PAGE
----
Interview with Khaled Igue: “The African continent wants to tell its story and for this we must create the future”

On September 20th, the second edition of Africa Time for a New Deal will take place in Paris. This meeting will be hosted by the Think Tank Club 2030 Africa, whose purpose is to reflect on African solutions to the problems of Africa. On this occasion, Khaled Igue, its instigator, talks to ANA about the last year and the new challenges of the continent.


Before we talk about the next edition of Africa Time for a New Deal, which will take place on September 20th in Paris, tell us what has happened since the first edition a year ago?

The first edition saw the birth of a report with recommendations that was the subject of discussions with companies, African associations, African chambers of commerce and also some governments, particularly, from West Africa and Morocco. The recommendations that we make beyond institutions represent real tools for raising awareness among the general public in Africa, who is really interested in the development of the continent.

It was the goal of the 2030 Africa Club that you founded, to accompany African countries in their process of development….

Africa is defining its own episteme; schools of thought are needed to reflect on an African vision of Africa and an African vision of the world. The African continent wants to tell its story and for this we must create the future.

Concerning this second edition, what are we waiting for?

We are addressing the subject of economic transformation of the continent to meet all these challenges. For more than fifteen years, 2016 will remain the year of the destabilization of the African continent growth. With a rate of less than 2%, some African economies are beginning the year 2017 with serious handicaps … The drop in raw materials prices has plunged the giants of Africa such as Nigeria, South Africa, Algeria, Angola, Ghana and Egypt, who had not anticipated the impact of this price decline on their economies. To recover starting from 2017, these countries must diversify their economies, especially towards agriculture, which could become the main source of income for some of them. At the same time, to create a business environment of the future, they must fight against their political instability and build the necessary infrastructure needed for their economic development. This will in particular help to reduce poverty and unemployment rates that are still higher in some of these countries.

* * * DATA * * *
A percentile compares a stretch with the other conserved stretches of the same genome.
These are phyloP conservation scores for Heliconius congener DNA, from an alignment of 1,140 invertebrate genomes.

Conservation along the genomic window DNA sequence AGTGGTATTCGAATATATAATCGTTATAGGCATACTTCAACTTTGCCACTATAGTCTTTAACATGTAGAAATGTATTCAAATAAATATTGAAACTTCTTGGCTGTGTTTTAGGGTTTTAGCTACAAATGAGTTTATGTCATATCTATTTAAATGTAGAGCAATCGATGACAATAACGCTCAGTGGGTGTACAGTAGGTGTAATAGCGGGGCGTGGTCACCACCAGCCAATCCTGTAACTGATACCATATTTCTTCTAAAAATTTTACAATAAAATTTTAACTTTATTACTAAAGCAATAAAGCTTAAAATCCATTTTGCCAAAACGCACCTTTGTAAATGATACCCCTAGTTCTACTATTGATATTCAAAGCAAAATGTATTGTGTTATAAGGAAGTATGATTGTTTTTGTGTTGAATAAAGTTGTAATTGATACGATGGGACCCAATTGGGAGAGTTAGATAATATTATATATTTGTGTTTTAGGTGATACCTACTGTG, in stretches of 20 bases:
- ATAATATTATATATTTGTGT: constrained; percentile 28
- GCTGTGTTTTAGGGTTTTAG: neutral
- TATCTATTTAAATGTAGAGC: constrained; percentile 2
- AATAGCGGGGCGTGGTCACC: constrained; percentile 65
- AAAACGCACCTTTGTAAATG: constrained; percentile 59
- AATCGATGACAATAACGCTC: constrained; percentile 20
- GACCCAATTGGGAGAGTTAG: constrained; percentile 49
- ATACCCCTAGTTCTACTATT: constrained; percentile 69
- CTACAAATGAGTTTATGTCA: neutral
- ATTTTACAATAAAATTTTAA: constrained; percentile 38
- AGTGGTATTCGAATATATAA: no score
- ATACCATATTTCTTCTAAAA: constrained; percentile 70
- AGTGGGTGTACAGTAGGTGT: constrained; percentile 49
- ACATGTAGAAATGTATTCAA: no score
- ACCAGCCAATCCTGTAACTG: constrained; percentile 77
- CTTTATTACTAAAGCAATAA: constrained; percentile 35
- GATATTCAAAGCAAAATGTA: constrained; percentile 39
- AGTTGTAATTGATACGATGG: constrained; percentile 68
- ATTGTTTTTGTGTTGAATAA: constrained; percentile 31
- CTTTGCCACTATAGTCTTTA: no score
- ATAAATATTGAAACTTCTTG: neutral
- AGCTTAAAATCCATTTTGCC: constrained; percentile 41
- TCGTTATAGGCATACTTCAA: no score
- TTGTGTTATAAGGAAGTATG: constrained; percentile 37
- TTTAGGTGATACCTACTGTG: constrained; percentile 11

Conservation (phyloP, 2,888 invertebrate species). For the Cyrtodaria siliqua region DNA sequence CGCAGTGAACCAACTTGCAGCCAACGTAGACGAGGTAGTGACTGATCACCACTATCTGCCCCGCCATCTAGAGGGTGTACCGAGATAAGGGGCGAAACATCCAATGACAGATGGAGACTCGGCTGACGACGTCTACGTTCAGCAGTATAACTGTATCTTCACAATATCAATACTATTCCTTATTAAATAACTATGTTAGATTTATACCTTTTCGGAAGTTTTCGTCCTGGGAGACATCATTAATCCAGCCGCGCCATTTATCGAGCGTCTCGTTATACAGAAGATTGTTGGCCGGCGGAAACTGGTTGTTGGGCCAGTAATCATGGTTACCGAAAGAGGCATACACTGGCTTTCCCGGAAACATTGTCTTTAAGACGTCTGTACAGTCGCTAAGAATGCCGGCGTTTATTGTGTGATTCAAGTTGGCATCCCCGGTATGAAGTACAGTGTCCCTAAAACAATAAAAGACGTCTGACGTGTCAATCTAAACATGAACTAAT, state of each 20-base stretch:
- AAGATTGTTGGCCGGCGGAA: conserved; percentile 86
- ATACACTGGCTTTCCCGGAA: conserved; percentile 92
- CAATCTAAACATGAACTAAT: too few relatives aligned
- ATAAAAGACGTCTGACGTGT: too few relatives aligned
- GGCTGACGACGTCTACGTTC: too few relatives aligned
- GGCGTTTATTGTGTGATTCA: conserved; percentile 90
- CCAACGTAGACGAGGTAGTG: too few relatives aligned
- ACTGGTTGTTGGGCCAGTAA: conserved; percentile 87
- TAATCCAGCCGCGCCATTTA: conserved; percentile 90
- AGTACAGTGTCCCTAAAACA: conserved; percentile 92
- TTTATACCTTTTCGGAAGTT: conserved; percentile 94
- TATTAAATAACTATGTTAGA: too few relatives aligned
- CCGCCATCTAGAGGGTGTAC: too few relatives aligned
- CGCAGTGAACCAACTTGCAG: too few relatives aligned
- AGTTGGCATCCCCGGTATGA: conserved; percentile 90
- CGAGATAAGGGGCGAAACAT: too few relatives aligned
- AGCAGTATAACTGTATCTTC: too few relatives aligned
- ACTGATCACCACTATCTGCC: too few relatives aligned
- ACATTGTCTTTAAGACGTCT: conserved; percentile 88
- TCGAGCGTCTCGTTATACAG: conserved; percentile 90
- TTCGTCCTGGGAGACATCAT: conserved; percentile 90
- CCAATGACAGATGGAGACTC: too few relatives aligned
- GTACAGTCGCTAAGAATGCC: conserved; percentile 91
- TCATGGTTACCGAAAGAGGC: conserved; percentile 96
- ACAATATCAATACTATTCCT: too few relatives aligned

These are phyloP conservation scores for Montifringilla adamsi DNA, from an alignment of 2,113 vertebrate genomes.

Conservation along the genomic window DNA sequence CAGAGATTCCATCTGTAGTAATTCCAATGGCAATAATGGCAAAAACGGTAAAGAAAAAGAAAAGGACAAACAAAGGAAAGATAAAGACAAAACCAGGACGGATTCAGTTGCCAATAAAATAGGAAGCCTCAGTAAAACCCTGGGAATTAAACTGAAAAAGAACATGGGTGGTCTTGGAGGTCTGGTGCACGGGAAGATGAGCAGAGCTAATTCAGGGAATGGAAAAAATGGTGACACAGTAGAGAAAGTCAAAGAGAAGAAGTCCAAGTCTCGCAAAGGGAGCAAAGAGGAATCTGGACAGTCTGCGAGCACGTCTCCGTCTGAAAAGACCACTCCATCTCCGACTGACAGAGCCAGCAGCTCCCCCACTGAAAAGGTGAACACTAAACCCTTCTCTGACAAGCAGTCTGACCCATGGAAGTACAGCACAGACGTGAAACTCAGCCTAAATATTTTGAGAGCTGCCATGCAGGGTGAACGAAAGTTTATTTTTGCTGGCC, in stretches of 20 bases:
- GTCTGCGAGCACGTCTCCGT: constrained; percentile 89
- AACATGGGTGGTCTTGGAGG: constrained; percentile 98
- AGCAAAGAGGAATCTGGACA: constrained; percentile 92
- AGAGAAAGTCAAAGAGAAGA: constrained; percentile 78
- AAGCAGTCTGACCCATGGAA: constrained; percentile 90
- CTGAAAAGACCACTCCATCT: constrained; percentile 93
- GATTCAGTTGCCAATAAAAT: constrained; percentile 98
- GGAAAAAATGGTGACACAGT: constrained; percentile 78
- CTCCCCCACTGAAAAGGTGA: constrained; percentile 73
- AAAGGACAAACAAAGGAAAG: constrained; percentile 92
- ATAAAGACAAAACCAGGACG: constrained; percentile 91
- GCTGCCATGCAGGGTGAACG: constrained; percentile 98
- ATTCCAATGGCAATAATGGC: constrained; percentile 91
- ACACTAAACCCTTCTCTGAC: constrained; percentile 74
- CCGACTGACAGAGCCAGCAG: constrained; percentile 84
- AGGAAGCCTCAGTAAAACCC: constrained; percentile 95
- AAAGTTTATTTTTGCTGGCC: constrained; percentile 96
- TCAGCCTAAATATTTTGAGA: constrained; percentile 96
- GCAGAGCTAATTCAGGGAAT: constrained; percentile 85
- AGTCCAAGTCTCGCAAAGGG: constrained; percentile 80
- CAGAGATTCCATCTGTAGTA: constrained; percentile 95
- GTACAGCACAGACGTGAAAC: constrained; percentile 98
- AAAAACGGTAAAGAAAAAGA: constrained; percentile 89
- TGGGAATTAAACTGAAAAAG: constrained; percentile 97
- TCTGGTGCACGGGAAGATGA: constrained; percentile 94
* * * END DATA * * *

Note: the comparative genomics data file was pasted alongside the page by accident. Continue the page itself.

What role should, and can the diaspora and the Think Tank like the 2030 Africa Club play in this respect?

Today, the African population is 1.2 billion, the diasporas are about 30 million people around the world, who enrich the cultural, political and economic scene of the host countries. Everyone in his own way, some by their agility, others through their mental fitness or through their know-how, which can make it possible to give a new breath to their countries of origin. From a cultural point of view, they can improve the erroneous view towards the continent. Geographer George Kimble had said that “the only obscure thing about Africa is our ignorance about it.” They can therefore introduce the culture of their country in order to enhance its cultural and tourist potential. This would allow for greater attractiveness in terms of foreign direct investment and would lead to an increase in the tourist influx to different countries. In terms of capital, their contribution is so important that it could be the macroeconomic response to the problems of a highly indebted Africa. The capital that flows from the diasporas is in fact higher than the aid paid each year to the continent by Western countries. Through the implementation of diaspora-based own funding schemes, the level of debt of African countries could be reduced. A source of funding could be created, thus reducing countries’ dependence on international organizations and putting an end to their very restrictive supervision of the granted credits.


Interview by Dounia


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